There are millions of Apps available from Apple to Android stores, 98% of them are free of cost to download. you feel great to fill your phone with different types of Apps but on other hand these apps are violating your privacy.
Have a look on these 5 Apps that disrupts your privacy and you should think twice before downloading them.
Draw Something Free
This popular app lets you play a version of remote Dictionary with friends. It’s fun, but it includes several advertiser libraries and uses the “Read phone status and identity” permission to pass advertisers your phone number, call log, signal information, carrier, and more.
This app acts as a screen lock for your phone, and promises to be more secure and smarter than your gadget’s built-in screen lock. Naturally, that means it has to know a lot about your phone and requires just about every permission available, from your location to reading your text messages.
Android’s default camera app is serviceable, but not fantastic. Camera360 Ultimate promises to add more camera modes, exclusive filters, free cloud storage, facial recognition, real-time “touch-ups,” and more with no ads.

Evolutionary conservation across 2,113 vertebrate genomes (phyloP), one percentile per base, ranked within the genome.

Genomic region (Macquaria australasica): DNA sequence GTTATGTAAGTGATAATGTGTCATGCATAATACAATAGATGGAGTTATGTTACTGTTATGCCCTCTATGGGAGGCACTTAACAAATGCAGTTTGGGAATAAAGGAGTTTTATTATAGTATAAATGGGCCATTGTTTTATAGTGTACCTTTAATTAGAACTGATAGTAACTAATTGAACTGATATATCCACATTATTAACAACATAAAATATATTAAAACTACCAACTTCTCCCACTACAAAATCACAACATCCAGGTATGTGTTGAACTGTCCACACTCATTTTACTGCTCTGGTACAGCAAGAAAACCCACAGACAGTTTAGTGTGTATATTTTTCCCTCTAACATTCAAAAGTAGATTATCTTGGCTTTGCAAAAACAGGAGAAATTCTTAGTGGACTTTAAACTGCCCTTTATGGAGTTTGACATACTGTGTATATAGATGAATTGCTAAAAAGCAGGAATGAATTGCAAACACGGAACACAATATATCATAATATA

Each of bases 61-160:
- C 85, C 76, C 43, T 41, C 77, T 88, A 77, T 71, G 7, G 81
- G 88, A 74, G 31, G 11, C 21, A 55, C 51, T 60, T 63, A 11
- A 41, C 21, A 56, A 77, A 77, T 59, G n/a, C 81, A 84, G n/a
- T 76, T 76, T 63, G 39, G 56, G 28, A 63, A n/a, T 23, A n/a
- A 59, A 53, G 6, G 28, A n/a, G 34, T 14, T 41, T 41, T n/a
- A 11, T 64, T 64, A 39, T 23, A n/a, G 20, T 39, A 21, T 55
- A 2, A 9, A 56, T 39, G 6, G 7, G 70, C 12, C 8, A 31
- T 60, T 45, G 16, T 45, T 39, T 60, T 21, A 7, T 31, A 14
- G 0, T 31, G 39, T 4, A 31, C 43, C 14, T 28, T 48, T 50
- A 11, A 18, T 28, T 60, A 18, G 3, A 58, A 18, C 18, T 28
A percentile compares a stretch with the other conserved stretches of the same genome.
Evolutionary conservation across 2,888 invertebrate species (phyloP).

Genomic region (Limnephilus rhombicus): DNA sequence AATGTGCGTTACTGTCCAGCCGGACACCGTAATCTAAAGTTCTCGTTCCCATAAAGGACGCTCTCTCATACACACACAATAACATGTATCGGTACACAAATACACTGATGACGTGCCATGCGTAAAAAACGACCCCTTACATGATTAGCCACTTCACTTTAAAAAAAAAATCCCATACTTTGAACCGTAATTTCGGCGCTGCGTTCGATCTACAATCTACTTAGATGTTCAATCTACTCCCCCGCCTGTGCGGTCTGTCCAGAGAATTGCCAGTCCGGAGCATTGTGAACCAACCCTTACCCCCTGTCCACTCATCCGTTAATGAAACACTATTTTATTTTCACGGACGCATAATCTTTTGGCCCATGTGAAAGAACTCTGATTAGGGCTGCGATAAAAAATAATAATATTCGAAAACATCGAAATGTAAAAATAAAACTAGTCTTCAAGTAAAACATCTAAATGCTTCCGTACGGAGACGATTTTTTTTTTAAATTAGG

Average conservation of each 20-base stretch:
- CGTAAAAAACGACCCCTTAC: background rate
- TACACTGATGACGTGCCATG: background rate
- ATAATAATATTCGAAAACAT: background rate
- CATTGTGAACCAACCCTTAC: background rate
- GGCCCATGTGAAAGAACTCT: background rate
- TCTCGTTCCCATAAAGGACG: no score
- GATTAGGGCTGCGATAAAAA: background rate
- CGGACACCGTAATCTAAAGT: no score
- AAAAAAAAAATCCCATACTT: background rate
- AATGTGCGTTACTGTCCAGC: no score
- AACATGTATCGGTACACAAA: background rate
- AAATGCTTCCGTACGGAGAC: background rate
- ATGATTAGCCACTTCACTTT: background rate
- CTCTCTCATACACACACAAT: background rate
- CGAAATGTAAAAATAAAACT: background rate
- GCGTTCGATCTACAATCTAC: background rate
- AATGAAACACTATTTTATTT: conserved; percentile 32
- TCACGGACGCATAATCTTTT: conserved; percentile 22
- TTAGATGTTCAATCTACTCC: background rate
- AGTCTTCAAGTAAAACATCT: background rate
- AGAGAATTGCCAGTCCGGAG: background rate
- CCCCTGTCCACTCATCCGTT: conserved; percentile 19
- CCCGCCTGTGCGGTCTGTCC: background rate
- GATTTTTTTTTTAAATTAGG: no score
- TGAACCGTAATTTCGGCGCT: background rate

It doesn’t include any ad targeting libraries, but it does grab a lot of information.
The first modern “viral” mobile game with more than 2 billion downloads since 2009, Angry Birds and most of its sequels and spinoffs don’t fare so well with privacy. Most include several targeted ad libraries that grab your phone identity information, which includes phone call logs, your signal, carrier, device ID, and number.
My Talking Tom
If you have kids around, “My Talking Tom” is an app you might get asked to download. It’s basically a cute little game where you adopt and take care of a kitten. However, its privacy settings aren’t so adorable.
It includes a whopping eight targeted ad libraries and, in addition to your phone’s identifying information, it sends the advertisers audio from the microphone as well.